This is basically where everything begins to go down hill because when it is revealed that George isn't a shoe-in for the job, she suddenly realises that this life of socialising and parties may not actually turn out the way that she expected. In a sense George may not end up being the man that she thought he was going to be, but because she has married him she is now stuck with him - it seems as if all of a sudden the life that she thought she was going to have is all of a sudden starting to unravel. So she decides to take matters into her own hands, but in doing so actually begins to make things much, much worse to the point that by the end everything has begun to collapse around her.

Modern Times

There is an ongoing debate among some people as to whether we should leave the plays in their original settings or attempt to bring them into a modern era. It seems that most (not all, but most) theatre companies prefer to use a contemporary setting. This isn't so much a problem, particularly if we are just looking at the costumes and maybe a bit of the stage, however this does turn into a problem when, like a version of Saint Joan that I saw recently, the directors go completely over board. While I can understand that the director may want to try and create a timeless aspect of the play, and remind us that while the play was written, and set, in the past, what the play is exploring is still very much pertinant to us today.
The the question really comes down to whether it is possible to modernise Hedda Gabler. The setting is clearly Norway in the late 19th century, but ns some cases there is very little difference to 19th Century Norway and modern Australia - Hedda Gabler looks at the life of the middle class, in a middle class society, that wants to live the middle class dream. Well, maybe I am pushing the whole middle class aspect of it a little too much, but the thing is that George is an academic, and while he is looking to gain a chair at the university, he generally isn't a member of the upper class, or at least the upper class that we know of today - rather he would be a member of the intelligentsia.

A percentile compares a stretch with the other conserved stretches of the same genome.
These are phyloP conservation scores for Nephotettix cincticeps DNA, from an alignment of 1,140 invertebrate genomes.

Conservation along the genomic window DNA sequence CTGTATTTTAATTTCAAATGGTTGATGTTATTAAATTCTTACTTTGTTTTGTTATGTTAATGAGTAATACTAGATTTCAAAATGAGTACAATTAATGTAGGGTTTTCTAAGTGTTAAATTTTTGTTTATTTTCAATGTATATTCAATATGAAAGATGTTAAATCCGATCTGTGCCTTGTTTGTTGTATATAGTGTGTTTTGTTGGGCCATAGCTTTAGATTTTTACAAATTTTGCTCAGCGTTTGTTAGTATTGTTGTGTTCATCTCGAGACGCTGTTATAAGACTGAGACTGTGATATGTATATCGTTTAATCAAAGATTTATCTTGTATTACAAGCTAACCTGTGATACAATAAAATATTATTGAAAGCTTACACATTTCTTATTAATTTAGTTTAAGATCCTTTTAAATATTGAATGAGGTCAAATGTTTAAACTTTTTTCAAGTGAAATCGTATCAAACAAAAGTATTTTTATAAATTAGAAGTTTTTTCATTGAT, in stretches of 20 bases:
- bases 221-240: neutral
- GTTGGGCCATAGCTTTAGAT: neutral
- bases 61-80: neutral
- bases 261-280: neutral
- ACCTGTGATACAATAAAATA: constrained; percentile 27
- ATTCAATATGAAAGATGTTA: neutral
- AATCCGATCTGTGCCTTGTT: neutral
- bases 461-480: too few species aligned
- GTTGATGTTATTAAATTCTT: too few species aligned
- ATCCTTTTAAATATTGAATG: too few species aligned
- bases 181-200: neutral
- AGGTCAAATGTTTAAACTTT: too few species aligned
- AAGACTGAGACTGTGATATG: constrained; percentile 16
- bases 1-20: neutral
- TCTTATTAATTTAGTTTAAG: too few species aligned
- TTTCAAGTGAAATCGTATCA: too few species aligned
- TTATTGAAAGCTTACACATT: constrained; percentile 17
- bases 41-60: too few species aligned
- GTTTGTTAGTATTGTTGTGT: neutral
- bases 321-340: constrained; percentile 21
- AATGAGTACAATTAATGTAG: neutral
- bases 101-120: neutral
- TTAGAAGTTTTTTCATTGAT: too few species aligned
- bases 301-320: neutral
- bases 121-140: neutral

The thing about the middle class is that they seem to exist in this bubbled utopia. The reason I say this is because we are given so many images of the tranquillity of the middle class - the nice house in the suburbs with the white picket fence, socialising with the neighbours, the good job and the great retirement, we don't see the reality behind what is in effect a stage show. In fact there are many middle class families out there that have effectively become masters of putting on a stage show - for instance there was once when I wandered into a church to see a young couple holding a baby, what was in effect a symbol of their success, and I literally cringed at what in my mind was little more than a farce.

Okay, maybe, actually quite possibly, there is jealousy in my cringing in the sense that I never got the opportunity to experience this middle class dream of being happily married with lovely children and a good job, but then as I sit down in my chair five years later writing this after scrolling through my Facebook feed I notice that I'm not the only one who has been denied this dream. The friend's weddings who I went to who are now divorced, and the broken families remind me that the dream that I desired so much when I was young was basically that - a dream. Even if I did get married, and had children, there was no guarantee that that dream was going to come to fruition, and while that couple stood there, their faces beaming with the joy of holding a human life that they created in their hands, I just pray that they don't come anywhere near the pain and heartache that some of my friends have experienced.